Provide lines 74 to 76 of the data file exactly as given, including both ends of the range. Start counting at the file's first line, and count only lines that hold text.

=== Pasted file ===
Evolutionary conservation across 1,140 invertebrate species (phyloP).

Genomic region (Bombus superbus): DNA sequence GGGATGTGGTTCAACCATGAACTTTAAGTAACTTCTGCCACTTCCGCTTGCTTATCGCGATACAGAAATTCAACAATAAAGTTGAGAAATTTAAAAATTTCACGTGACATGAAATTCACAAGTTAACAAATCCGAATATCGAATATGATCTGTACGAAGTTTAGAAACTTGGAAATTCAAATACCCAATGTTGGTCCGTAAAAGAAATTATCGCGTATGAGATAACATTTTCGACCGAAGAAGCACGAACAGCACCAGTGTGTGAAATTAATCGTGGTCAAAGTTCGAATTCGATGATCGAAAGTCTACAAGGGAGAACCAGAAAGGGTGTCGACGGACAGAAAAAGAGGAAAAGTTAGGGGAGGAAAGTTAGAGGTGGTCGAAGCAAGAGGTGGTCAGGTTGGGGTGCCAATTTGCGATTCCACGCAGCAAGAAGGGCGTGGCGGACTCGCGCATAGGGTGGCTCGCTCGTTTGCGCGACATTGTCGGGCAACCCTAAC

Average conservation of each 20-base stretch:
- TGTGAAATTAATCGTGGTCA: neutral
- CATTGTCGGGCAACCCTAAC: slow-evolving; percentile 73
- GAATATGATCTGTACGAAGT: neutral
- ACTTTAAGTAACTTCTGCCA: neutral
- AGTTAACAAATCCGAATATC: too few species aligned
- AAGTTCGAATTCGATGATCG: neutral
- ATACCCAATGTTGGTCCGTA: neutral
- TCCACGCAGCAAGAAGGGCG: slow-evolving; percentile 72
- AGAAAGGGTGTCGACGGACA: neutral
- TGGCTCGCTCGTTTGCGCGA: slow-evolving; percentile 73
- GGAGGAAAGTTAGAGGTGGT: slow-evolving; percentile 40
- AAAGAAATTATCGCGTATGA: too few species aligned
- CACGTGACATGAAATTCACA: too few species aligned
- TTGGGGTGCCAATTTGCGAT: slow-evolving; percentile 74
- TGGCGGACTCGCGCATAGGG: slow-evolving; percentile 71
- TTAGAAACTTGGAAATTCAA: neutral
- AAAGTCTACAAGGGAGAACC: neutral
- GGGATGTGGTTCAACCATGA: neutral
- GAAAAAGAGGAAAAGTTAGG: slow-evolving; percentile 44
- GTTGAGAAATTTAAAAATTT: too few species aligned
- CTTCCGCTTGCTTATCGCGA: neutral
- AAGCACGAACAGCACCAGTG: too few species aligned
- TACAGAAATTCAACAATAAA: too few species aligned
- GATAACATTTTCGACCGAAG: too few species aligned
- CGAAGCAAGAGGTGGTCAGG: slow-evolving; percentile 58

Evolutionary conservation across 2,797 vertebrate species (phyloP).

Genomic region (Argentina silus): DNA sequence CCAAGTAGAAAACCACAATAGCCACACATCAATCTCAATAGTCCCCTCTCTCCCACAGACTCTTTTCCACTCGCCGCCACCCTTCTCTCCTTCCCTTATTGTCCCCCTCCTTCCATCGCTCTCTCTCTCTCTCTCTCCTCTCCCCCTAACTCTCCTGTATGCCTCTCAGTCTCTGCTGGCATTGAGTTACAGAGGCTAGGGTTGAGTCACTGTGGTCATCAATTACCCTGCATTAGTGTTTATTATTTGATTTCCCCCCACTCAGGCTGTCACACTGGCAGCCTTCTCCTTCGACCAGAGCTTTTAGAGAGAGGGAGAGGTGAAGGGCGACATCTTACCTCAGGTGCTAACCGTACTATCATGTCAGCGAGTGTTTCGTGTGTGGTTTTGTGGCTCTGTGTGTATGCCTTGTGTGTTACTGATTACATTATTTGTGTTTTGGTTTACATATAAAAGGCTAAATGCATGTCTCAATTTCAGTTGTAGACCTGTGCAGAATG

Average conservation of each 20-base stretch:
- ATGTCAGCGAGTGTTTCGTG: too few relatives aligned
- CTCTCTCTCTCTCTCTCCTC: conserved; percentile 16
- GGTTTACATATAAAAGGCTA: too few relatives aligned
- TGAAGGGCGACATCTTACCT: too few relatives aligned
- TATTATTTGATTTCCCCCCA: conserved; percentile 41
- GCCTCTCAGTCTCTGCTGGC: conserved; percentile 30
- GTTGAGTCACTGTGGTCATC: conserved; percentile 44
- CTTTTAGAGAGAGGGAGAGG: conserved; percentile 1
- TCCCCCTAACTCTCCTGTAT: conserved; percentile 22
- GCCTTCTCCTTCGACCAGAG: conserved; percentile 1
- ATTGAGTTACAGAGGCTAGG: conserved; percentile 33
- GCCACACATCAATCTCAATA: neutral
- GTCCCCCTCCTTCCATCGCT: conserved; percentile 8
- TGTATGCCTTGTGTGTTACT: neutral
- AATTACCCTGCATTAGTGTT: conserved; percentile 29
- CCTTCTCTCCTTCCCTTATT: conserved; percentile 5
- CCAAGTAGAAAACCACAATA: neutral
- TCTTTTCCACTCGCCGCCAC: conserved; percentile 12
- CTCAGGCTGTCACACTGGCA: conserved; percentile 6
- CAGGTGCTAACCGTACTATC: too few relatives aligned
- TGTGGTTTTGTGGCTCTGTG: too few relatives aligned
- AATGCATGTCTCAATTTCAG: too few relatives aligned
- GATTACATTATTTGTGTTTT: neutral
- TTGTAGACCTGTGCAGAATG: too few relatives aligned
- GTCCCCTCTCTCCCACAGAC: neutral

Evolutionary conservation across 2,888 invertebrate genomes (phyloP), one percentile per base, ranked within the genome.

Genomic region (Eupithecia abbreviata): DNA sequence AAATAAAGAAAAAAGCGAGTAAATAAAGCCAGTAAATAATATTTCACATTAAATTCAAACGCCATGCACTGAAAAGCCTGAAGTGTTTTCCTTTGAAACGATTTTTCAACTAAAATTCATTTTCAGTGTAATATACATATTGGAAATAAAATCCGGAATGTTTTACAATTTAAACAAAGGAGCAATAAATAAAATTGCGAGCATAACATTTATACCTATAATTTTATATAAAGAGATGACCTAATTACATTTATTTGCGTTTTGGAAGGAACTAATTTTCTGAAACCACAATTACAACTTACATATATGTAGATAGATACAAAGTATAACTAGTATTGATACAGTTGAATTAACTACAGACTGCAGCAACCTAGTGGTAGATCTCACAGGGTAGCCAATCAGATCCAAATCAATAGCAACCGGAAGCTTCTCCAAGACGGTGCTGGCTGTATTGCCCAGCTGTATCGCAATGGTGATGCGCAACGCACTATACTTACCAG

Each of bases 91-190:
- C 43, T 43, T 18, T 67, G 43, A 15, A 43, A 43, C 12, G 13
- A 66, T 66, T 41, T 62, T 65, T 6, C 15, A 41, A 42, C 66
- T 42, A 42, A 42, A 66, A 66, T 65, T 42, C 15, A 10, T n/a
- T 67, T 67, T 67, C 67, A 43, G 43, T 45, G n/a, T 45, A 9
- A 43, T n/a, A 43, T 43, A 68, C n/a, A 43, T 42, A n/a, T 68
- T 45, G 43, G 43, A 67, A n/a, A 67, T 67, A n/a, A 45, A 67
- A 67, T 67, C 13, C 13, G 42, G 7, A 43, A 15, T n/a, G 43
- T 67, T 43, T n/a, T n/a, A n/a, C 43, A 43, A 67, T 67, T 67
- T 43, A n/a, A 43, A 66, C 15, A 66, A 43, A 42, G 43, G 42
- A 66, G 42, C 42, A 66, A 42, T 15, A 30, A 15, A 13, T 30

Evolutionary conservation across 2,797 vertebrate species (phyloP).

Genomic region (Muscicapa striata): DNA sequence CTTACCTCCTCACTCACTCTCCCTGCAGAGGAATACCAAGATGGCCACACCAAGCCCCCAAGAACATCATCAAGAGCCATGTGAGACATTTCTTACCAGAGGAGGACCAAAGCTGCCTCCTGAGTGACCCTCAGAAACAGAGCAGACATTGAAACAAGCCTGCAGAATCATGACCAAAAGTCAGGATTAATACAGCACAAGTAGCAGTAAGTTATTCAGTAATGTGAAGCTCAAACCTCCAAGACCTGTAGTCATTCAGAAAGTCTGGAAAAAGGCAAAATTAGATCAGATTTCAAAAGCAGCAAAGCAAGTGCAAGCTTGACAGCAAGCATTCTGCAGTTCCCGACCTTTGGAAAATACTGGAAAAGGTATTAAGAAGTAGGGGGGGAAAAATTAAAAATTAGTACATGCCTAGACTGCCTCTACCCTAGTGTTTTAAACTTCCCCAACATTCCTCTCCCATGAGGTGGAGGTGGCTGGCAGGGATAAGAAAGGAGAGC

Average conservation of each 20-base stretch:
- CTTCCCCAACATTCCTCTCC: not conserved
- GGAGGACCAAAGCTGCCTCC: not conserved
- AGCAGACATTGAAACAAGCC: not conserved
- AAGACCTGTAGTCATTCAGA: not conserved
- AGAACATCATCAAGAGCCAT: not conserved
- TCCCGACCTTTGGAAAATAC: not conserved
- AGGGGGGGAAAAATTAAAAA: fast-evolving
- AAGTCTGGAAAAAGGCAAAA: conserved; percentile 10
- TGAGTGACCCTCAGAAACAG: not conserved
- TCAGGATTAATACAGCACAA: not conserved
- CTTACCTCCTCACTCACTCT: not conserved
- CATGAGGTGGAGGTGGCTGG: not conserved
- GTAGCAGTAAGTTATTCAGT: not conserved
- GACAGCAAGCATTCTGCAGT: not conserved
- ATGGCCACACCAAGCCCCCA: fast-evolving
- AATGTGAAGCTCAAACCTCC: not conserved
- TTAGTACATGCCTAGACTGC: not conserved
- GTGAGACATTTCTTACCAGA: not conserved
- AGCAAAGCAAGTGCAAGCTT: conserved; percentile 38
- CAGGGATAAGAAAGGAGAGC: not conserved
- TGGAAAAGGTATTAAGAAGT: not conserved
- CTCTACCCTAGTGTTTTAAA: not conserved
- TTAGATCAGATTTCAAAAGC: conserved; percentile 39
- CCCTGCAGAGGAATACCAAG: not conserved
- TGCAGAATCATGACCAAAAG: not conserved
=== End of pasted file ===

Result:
- GGAGGACCAAAGCTGCCTCC: not conserved
- AGCAGACATTGAAACAAGCC: not conserved
- AAGACCTGTAGTCATTCAGA: not conserved